Feminae: Medieval Women and Gender Index

9 Record(s) Found in our database

SEE ALSO: self

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1. Record Number: 5466
Author(s): Lawes, Richard.
Title : Psychological Disorder and the Autobiographical Impulse in Julian of Norwich, Margery Kempe, and Thomas Hoccleve [the author argues that cases of psychological crises, such as Kempe's post-natal psychosis and temporal lobe disease, Julian's physical illness that brought on hallucinations, and Hoccleve's bi-polar condition, all may have served as a stimulus to autobiographical writings].
Source: Writing Religious Women: Female Spiritual and Textual Practices in Late Medieval England.   Edited by Denis Renevey and Christiania Whitehead .   University of Toronto Press, 2000.  Pages 217 - 243.
Year of Publication: 2000.

2. Record Number: 3503
Author(s): Murray, Jacqueline.
Title : Individualism and Consensual Marriage: Some Evidence from Medieval England
Source: Women, Marriage, and Family in Medieval Christendom: Essays in Memory of Michael M. Sheehan, C.S.B.   Edited by Constance M. Rousseau and Joel T. Rosenthal .   Western Michigan University, 1998.  Pages 121 - 151.
Year of Publication: 1998.

3. Record Number: 6389
Author(s): Guimbard, Catherine.
Title : Appunti sulla legislazione suntuaria a Firenze dal 1281 al 1384 [as the Florentine republic matured, it began to regulate women's dress and expenditures on private festivities to safeguard the stability of the commune; limitations on women's costume was part of a larger effort to moderate any personal expressions that might lead to public disorder; these laws diminished differences between classes without removing them; various arrangements were made for enforcing these laws, including assigning special magistrates to that work; sumptuary laws, however, could not prevent a growing trend toward self expression].
Source: Archivio Storico Italiano , 150., 551 ( 1992):  Pages 57 - 81.
Year of Publication: 1992.

4. Record Number: 9459
Author(s): Grimbert, Joan Tasker.
Title : Love, Honor, and Alienation in Thomas’s "Roman de Tristan" [In his poem, Thomas portrays the two doomed lovers Tristan and Iseult as figures who suffer deep social alienation when separated from family and homeland. Through these figures, the poet illustrates the eternal conflict between an impulse toward social collectivity and the desire for individuality. Title note supplied by Feminae.].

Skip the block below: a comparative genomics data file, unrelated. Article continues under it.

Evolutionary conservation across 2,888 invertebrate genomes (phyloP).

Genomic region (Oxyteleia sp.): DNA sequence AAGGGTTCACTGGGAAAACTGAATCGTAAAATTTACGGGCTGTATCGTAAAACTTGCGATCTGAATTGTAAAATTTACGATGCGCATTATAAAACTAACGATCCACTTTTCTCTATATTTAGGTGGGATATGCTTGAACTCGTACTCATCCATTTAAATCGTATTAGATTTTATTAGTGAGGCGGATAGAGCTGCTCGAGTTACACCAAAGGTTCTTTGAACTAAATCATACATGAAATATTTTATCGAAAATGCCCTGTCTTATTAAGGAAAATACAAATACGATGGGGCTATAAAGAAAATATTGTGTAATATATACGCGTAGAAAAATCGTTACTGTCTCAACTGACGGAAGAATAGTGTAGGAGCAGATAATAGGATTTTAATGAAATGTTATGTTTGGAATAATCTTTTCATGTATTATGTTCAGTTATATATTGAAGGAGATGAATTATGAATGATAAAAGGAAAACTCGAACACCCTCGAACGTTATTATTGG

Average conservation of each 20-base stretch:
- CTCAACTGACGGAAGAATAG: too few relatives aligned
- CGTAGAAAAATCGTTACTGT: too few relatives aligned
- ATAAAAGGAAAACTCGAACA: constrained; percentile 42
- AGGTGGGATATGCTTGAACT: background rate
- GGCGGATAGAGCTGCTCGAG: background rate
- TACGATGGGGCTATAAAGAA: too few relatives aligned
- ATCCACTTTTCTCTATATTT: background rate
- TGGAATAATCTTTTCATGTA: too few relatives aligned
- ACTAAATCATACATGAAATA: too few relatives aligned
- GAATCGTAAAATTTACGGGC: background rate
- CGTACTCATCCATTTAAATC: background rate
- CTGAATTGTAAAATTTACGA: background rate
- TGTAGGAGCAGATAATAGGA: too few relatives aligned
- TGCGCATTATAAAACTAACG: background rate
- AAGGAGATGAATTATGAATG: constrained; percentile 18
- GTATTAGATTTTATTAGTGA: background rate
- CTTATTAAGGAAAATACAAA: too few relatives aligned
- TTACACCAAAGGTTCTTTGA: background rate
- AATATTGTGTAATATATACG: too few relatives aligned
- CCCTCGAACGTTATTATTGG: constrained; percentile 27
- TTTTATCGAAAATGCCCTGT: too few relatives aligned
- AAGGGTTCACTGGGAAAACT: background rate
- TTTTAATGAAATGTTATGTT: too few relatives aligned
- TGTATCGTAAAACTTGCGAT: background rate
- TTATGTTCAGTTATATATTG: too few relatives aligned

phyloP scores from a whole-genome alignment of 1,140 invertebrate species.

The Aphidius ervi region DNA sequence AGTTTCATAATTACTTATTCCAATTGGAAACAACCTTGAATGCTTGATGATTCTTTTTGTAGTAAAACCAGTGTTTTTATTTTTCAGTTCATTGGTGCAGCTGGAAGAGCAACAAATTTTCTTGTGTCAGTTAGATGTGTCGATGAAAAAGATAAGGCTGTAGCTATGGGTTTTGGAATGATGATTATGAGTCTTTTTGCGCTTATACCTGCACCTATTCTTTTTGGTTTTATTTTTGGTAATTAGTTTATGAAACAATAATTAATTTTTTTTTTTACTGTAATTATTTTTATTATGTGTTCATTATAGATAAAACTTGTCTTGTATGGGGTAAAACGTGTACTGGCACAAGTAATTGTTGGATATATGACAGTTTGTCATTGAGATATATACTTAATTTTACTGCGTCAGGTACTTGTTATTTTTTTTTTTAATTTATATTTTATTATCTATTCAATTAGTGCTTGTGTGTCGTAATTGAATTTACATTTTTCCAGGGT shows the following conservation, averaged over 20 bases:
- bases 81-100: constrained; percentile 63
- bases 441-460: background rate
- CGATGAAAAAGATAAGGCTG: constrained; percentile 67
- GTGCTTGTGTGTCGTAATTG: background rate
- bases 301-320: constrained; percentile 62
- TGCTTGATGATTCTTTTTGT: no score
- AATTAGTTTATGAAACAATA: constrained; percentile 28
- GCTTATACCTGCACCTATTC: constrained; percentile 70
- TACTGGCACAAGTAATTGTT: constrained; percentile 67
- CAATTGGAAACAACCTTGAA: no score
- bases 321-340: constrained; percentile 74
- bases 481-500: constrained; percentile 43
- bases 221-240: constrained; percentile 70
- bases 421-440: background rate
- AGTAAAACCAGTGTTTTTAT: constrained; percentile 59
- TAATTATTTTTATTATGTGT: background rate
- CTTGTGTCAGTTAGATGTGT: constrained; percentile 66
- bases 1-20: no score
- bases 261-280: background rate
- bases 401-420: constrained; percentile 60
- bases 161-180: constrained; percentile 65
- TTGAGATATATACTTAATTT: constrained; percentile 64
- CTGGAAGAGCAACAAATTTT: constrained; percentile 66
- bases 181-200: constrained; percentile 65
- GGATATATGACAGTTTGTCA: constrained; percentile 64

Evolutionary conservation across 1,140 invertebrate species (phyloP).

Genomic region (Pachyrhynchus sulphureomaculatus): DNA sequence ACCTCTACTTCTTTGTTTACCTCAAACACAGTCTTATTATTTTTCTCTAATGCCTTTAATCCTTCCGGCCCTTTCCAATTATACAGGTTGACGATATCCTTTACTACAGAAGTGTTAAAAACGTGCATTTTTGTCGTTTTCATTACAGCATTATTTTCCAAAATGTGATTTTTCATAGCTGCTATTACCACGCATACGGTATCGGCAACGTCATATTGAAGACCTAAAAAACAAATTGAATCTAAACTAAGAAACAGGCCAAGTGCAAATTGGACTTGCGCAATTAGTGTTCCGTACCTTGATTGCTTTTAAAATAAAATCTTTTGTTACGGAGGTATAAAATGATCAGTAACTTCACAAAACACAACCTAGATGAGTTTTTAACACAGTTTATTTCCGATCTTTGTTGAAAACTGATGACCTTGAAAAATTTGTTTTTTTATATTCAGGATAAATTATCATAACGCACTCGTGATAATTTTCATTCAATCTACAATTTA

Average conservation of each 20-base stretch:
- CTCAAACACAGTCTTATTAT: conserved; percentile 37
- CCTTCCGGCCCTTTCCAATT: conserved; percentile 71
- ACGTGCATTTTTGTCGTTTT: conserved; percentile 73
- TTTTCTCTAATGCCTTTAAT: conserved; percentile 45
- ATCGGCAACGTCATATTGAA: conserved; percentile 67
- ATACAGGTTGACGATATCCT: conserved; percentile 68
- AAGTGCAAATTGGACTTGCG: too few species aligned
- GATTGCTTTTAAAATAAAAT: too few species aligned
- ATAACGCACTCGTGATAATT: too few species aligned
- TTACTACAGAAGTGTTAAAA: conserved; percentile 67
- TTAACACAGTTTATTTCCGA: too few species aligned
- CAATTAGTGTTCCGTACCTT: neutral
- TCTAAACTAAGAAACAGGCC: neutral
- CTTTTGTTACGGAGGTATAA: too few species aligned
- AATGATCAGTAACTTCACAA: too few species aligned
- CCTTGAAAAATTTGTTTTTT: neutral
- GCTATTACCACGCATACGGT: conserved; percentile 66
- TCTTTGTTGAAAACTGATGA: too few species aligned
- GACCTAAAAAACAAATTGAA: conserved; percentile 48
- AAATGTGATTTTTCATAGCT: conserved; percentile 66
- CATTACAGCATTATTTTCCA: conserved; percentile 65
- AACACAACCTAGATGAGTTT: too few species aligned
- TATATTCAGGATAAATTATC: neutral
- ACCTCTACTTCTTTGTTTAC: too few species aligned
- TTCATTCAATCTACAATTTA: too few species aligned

Source: Arthurian Yearbook , 2., ( 1992):  Pages 77 - 98.
Year of Publication: 1992.

5. Record Number: 10240
Author(s): Provost, William.
Title : Margery Kempe and Her Calling [The author examines the relationship between one’s identity and vocation (job or personal calling) in Margery Kempe’s book. Compared to the medieval woman writer Julian of Norwich (who clearly presents herself as an anchoress) and Chaucer’s fictional Wife of Bath (whose very occupation is being a “wife”), Margery’s social role is indeterminate. She is neither a conventional wife nor a religious woman, and she confuses both her contemporaries and modern readers because she does not fit into any stable occupational category. Title note supplied by Feminae.].
Source: Margery Kempe: A Book of Essays.   Edited by Sandra J. McEntire .   Garland Publishing, 1992. Arthurian Yearbook , 2., ( 1992):  Pages 3 - 15.
Year of Publication: 1992.

6. Record Number: 10767
Author(s): Evans, Ruth.
Title : Feminist Re-Enactments: Gender and the Towneley "Vxor Noe"
Source: A Wyf Ther Was: Essays in Honour of Paule Mertens-Fonck.   Edited by Juliette Dor .   English Department, University of Liège, 1992. Arthurian Yearbook , 2., ( 1992):  Pages 141 - 154.
Year of Publication: 1992.

7. Record Number: 12696
Author(s): Schmitt, Miriam.
Title : Freed to Run with Expanded Heart: The Writings of Gertrud of Helfta and the Rule of Benedict [In her writings, Helfta interprets liberty of heart as a personal passage from inner bondage to spiritual freedom. She also exemplifies the qualities of a liberated heart which Benedict outlines in his regula. The author equates Gertrude's "libertas cordis" (liberated heart in mystical love) is equated with Benedict's "cor dilatatus" (heart expanded by ineffable love). Title note supplied by Feminae.].
Source: Cistercian Studies , 25., 2 ( 1990):  Pages 220 - 232.
Year of Publication: 1990.

8. Record Number: 12749
Author(s): Ford-Grabowsky, Mary.
Title : Angels and Archetypes: A Jungian Approach to Saint Hildegard [Jung’s psychological work on archetypes helps explain the elusive essence and role of angels in Christian theology. Hildegard’s vision of angels in her writings depict them as resembling archetypes in their dual nature, their affinity to divine energies, and their role in the individuation and salvation of the self. Title note supplied by Feminae.].
Source: American Benedictine Review , 41., 1 ( 1990):  Pages 1 - 19.
Year of Publication: 1990.

9. Record Number: 12695
Author(s): Lewis, Gertrud Jaron.
Title : Libertas Cordis: The Concept of Inner Freedom in Saint Gertrud the Great of Helfta [Both the writings by and biographies of Saint Gertrud of Helfta (German nun and mystic) place supreme importance on inner freedom (freedom of spirit and freedom of heart). For Gertrud, striving for inner freedom and asceticism are intimately connected, and one paradoxically gains freedom by giving up oneself. Title note supplied by Feminae.].
Source: Cistercian Studies , 25., 1 ( 1990):  Pages 65 - 74.
Year of Publication: 1990.